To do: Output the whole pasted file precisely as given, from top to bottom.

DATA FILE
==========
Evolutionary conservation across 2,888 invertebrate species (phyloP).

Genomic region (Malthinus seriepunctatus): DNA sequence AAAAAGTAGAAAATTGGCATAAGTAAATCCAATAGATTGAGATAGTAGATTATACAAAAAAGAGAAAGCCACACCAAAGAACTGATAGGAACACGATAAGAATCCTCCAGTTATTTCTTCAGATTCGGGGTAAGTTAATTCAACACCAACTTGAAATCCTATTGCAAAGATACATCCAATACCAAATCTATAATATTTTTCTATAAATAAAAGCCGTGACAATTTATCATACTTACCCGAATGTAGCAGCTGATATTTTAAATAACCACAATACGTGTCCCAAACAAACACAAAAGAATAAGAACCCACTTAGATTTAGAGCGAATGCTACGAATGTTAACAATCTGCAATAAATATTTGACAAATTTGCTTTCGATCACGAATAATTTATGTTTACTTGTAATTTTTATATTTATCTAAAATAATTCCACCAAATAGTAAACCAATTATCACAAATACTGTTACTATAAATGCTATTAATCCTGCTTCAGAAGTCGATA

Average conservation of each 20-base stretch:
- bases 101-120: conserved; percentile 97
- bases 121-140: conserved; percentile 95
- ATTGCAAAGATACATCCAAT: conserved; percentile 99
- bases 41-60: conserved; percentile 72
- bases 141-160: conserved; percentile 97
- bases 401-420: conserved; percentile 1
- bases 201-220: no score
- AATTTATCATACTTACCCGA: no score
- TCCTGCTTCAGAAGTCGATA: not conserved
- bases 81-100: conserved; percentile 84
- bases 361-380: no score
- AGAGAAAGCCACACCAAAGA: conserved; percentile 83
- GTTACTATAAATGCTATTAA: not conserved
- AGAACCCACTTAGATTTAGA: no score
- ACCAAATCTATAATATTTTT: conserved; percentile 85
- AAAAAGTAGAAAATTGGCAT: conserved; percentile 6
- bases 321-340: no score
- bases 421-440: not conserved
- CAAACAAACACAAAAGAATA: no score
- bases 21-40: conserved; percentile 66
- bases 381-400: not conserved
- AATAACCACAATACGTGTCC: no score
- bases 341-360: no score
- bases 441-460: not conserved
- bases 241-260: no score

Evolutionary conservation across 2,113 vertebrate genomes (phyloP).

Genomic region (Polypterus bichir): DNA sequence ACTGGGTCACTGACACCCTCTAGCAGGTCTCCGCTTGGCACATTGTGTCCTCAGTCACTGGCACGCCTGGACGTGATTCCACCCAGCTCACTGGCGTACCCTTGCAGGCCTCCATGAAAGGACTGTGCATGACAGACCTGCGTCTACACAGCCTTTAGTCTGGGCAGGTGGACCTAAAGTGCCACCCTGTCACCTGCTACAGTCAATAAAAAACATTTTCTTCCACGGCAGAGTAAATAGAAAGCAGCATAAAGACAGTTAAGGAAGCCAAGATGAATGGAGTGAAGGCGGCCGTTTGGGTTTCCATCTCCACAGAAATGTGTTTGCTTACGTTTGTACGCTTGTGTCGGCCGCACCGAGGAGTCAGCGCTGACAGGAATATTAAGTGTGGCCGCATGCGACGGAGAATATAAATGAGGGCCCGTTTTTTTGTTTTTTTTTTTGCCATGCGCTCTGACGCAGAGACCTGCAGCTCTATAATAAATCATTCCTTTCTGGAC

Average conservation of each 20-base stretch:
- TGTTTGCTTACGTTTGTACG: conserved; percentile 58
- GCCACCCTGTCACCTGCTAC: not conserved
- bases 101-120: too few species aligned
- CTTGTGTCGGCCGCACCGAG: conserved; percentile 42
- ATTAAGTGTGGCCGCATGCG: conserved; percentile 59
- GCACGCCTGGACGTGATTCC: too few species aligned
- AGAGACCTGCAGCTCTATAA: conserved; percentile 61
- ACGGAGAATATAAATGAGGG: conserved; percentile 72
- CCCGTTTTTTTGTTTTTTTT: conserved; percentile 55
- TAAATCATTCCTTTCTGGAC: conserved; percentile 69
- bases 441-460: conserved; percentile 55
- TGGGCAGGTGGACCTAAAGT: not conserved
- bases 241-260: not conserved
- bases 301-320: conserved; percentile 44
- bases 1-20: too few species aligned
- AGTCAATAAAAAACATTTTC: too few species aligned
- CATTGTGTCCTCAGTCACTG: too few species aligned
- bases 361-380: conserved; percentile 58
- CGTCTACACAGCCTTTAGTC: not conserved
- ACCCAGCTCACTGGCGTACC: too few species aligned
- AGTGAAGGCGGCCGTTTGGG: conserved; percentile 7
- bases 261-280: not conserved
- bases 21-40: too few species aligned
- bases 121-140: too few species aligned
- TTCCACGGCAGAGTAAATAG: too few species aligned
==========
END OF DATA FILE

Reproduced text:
Evolutionary conservation across 2,888 invertebrate species (phyloP).

Genomic region (Malthinus seriepunctatus): DNA sequence AAAAAGTAGAAAATTGGCATAAGTAAATCCAATAGATTGAGATAGTAGATTATACAAAAAAGAGAAAGCCACACCAAAGAACTGATAGGAACACGATAAGAATCCTCCAGTTATTTCTTCAGATTCGGGGTAAGTTAATTCAACACCAACTTGAAATCCTATTGCAAAGATACATCCAATACCAAATCTATAATATTTTTCTATAAATAAAAGCCGTGACAATTTATCATACTTACCCGAATGTAGCAGCTGATATTTTAAATAACCACAATACGTGTCCCAAACAAACACAAAAGAATAAGAACCCACTTAGATTTAGAGCGAATGCTACGAATGTTAACAATCTGCAATAAATATTTGACAAATTTGCTTTCGATCACGAATAATTTATGTTTACTTGTAATTTTTATATTTATCTAAAATAATTCCACCAAATAGTAAACCAATTATCACAAATACTGTTACTATAAATGCTATTAATCCTGCTTCAGAAGTCGATA

Average conservation of each 20-base stretch:
- bases 101-120: conserved; percentile 97
- bases 121-140: conserved; percentile 95
- ATTGCAAAGATACATCCAAT: conserved; percentile 99
- bases 41-60: conserved; percentile 72
- bases 141-160: conserved; percentile 97
- bases 401-420: conserved; percentile 1
- bases 201-220: no score
- AATTTATCATACTTACCCGA: no score
- TCCTGCTTCAGAAGTCGATA: not conserved
- bases 81-100: conserved; percentile 84
- bases 361-380: no score
- AGAGAAAGCCACACCAAAGA: conserved; percentile 83
- GTTACTATAAATGCTATTAA: not conserved
- AGAACCCACTTAGATTTAGA: no score
- ACCAAATCTATAATATTTTT: conserved; percentile 85
- AAAAAGTAGAAAATTGGCAT: conserved; percentile 6
- bases 321-340: no score
- bases 421-440: not conserved
- CAAACAAACACAAAAGAATA: no score
- bases 21-40: conserved; percentile 66
- bases 381-400: not conserved
- AATAACCACAATACGTGTCC: no score
- bases 341-360: no score
- bases 441-460: not conserved
- bases 241-260: no score

Evolutionary conservation across 2,113 vertebrate genomes (phyloP).

Genomic region (Polypterus bichir): DNA sequence ACTGGGTCACTGACACCCTCTAGCAGGTCTCCGCTTGGCACATTGTGTCCTCAGTCACTGGCACGCCTGGACGTGATTCCACCCAGCTCACTGGCGTACCCTTGCAGGCCTCCATGAAAGGACTGTGCATGACAGACCTGCGTCTACACAGCCTTTAGTCTGGGCAGGTGGACCTAAAGTGCCACCCTGTCACCTGCTACAGTCAATAAAAAACATTTTCTTCCACGGCAGAGTAAATAGAAAGCAGCATAAAGACAGTTAAGGAAGCCAAGATGAATGGAGTGAAGGCGGCCGTTTGGGTTTCCATCTCCACAGAAATGTGTTTGCTTACGTTTGTACGCTTGTGTCGGCCGCACCGAGGAGTCAGCGCTGACAGGAATATTAAGTGTGGCCGCATGCGACGGAGAATATAAATGAGGGCCCGTTTTTTTGTTTTTTTTTTTGCCATGCGCTCTGACGCAGAGACCTGCAGCTCTATAATAAATCATTCCTTTCTGGAC

Average conservation of each 20-base stretch:
- TGTTTGCTTACGTTTGTACG: conserved; percentile 58
- GCCACCCTGTCACCTGCTAC: not conserved
- bases 101-120: too few species aligned
- CTTGTGTCGGCCGCACCGAG: conserved; percentile 42
- ATTAAGTGTGGCCGCATGCG: conserved; percentile 59
- GCACGCCTGGACGTGATTCC: too few species aligned
- AGAGACCTGCAGCTCTATAA: conserved; percentile 61
- ACGGAGAATATAAATGAGGG: conserved; percentile 72
- CCCGTTTTTTTGTTTTTTTT: conserved; percentile 55
- TAAATCATTCCTTTCTGGAC: conserved; percentile 69
- bases 441-460: conserved; percentile 55
- TGGGCAGGTGGACCTAAAGT: not conserved
- bases 241-260: not conserved
- bases 301-320: conserved; percentile 44
- bases 1-20: too few species aligned
- AGTCAATAAAAAACATTTTC: too few species aligned
- CATTGTGTCCTCAGTCACTG: too few species aligned
- bases 361-380: conserved; percentile 58
- CGTCTACACAGCCTTTAGTC: not conserved
- ACCCAGCTCACTGGCGTACC: too few species aligned
- AGTGAAGGCGGCCGTTTGGG: conserved; percentile 7
- bases 261-280: not conserved
- bases 21-40: too few species aligned
- bases 121-140: too few species aligned
- TTCCACGGCAGAGTAAATAG: too few species aligned